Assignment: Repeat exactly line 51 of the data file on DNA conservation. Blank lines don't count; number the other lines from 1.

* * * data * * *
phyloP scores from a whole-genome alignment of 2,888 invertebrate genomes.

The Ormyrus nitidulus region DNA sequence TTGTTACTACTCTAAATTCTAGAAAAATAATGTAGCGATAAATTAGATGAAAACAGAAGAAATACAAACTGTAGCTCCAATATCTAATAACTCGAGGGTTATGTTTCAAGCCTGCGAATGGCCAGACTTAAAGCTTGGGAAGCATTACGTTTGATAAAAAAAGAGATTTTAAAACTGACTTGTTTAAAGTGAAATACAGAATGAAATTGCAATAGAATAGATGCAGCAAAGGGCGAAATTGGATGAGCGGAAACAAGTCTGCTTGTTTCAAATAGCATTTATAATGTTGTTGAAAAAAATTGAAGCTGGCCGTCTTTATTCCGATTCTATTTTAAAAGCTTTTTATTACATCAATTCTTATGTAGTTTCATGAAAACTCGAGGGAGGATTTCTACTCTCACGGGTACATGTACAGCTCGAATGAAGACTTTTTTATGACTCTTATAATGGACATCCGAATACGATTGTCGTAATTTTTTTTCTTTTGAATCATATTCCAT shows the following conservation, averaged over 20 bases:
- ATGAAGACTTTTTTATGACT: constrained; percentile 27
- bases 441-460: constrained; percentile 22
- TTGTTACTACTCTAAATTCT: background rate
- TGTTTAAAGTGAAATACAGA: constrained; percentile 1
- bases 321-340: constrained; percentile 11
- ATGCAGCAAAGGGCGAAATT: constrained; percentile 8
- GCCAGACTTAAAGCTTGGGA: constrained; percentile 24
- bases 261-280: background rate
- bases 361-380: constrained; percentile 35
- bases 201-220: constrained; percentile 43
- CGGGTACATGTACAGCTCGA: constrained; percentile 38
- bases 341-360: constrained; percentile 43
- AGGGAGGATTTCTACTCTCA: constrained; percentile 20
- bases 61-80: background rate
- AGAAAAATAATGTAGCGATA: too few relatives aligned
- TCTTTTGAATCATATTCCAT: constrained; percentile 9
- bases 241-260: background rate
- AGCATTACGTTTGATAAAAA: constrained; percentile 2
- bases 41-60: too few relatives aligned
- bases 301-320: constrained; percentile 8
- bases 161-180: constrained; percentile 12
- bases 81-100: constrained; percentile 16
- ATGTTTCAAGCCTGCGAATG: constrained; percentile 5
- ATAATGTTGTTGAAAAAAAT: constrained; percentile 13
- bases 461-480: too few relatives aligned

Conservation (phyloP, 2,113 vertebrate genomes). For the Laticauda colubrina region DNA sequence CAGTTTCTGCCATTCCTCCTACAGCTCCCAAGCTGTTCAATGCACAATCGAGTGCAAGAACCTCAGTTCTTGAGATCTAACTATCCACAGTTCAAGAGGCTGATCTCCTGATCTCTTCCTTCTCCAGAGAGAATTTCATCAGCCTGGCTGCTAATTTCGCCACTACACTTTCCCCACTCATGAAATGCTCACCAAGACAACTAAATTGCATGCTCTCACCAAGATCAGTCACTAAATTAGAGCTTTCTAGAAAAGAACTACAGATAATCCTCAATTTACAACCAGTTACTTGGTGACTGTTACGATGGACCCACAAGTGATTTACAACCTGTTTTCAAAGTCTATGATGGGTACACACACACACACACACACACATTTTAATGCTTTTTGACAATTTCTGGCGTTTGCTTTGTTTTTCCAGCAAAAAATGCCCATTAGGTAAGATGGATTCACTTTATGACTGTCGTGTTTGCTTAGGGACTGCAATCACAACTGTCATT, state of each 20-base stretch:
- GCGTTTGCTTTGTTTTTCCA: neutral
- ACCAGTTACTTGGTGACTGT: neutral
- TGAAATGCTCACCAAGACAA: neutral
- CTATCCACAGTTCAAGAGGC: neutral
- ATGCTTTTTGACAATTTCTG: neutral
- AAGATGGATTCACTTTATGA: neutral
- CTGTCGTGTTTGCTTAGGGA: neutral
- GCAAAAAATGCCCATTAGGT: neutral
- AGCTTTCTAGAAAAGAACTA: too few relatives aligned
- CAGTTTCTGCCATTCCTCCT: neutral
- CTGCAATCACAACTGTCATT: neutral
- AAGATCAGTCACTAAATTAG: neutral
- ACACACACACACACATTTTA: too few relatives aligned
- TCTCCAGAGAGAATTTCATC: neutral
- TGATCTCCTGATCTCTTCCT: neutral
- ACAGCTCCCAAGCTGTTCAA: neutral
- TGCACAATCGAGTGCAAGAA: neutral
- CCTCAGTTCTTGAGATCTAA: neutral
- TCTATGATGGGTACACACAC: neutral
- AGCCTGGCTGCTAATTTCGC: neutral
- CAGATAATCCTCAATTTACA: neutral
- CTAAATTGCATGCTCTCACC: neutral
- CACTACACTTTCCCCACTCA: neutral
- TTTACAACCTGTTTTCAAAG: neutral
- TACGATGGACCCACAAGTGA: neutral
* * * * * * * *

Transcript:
- CACTACACTTTCCCCACTCA: neutral